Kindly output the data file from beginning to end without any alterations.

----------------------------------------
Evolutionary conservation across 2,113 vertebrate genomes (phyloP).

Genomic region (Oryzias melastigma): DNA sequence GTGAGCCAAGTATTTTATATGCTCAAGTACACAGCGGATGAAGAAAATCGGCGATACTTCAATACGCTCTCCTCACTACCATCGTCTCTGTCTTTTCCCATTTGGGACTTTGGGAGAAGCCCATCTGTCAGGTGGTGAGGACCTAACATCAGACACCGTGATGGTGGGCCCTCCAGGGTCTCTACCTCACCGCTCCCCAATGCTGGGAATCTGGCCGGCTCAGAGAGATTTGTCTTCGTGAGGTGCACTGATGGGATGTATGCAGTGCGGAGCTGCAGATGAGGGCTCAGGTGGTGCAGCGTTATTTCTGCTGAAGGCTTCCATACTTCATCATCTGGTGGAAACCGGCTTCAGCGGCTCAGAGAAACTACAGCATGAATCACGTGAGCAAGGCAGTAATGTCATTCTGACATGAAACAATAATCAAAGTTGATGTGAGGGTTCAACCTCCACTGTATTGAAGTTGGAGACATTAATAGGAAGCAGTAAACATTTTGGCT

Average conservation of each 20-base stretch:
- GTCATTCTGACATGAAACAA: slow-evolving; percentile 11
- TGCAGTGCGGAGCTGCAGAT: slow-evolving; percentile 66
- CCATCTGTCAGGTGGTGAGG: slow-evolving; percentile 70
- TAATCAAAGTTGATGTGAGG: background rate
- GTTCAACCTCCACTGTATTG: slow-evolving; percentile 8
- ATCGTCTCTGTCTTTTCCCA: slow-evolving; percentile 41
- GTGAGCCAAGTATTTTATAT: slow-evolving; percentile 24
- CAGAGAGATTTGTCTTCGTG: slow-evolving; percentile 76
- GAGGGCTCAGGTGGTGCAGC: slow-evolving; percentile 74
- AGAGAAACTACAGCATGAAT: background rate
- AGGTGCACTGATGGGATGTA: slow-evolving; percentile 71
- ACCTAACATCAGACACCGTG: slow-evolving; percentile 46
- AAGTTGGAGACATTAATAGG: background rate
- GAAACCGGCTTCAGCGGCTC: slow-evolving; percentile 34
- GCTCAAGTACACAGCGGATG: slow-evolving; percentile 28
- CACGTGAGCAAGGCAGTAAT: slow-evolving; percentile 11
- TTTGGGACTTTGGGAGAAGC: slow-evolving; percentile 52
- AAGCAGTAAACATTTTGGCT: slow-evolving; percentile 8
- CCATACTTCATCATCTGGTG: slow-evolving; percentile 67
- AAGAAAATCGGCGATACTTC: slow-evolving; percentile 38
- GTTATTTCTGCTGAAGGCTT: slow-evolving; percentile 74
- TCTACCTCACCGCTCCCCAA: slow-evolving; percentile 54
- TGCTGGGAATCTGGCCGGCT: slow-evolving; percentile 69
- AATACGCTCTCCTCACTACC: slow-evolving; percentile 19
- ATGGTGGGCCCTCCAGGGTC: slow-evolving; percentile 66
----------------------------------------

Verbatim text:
Evolutionary conservation across 2,113 vertebrate genomes (phyloP).

Genomic region (Oryzias melastigma): DNA sequence GTGAGCCAAGTATTTTATATGCTCAAGTACACAGCGGATGAAGAAAATCGGCGATACTTCAATACGCTCTCCTCACTACCATCGTCTCTGTCTTTTCCCATTTGGGACTTTGGGAGAAGCCCATCTGTCAGGTGGTGAGGACCTAACATCAGACACCGTGATGGTGGGCCCTCCAGGGTCTCTACCTCACCGCTCCCCAATGCTGGGAATCTGGCCGGCTCAGAGAGATTTGTCTTCGTGAGGTGCACTGATGGGATGTATGCAGTGCGGAGCTGCAGATGAGGGCTCAGGTGGTGCAGCGTTATTTCTGCTGAAGGCTTCCATACTTCATCATCTGGTGGAAACCGGCTTCAGCGGCTCAGAGAAACTACAGCATGAATCACGTGAGCAAGGCAGTAATGTCATTCTGACATGAAACAATAATCAAAGTTGATGTGAGGGTTCAACCTCCACTGTATTGAAGTTGGAGACATTAATAGGAAGCAGTAAACATTTTGGCT

Average conservation of each 20-base stretch:
- GTCATTCTGACATGAAACAA: slow-evolving; percentile 11
- TGCAGTGCGGAGCTGCAGAT: slow-evolving; percentile 66
- CCATCTGTCAGGTGGTGAGG: slow-evolving; percentile 70
- TAATCAAAGTTGATGTGAGG: background rate
- GTTCAACCTCCACTGTATTG: slow-evolving; percentile 8
- ATCGTCTCTGTCTTTTCCCA: slow-evolving; percentile 41
- GTGAGCCAAGTATTTTATAT: slow-evolving; percentile 24
- CAGAGAGATTTGTCTTCGTG: slow-evolving; percentile 76
- GAGGGCTCAGGTGGTGCAGC: slow-evolving; percentile 74
- AGAGAAACTACAGCATGAAT: background rate
- AGGTGCACTGATGGGATGTA: slow-evolving; percentile 71
- ACCTAACATCAGACACCGTG: slow-evolving; percentile 46
- AAGTTGGAGACATTAATAGG: background rate
- GAAACCGGCTTCAGCGGCTC: slow-evolving; percentile 34
- GCTCAAGTACACAGCGGATG: slow-evolving; percentile 28
- CACGTGAGCAAGGCAGTAAT: slow-evolving; percentile 11
- TTTGGGACTTTGGGAGAAGC: slow-evolving; percentile 52
- AAGCAGTAAACATTTTGGCT: slow-evolving; percentile 8
- CCATACTTCATCATCTGGTG: slow-evolving; percentile 67
- AAGAAAATCGGCGATACTTC: slow-evolving; percentile 38
- GTTATTTCTGCTGAAGGCTT: slow-evolving; percentile 74
- TCTACCTCACCGCTCCCCAA: slow-evolving; percentile 54
- TGCTGGGAATCTGGCCGGCT: slow-evolving; percentile 69
- AATACGCTCTCCTCACTACC: slow-evolving; percentile 19
- ATGGTGGGCCCTCCAGGGTC: slow-evolving; percentile 66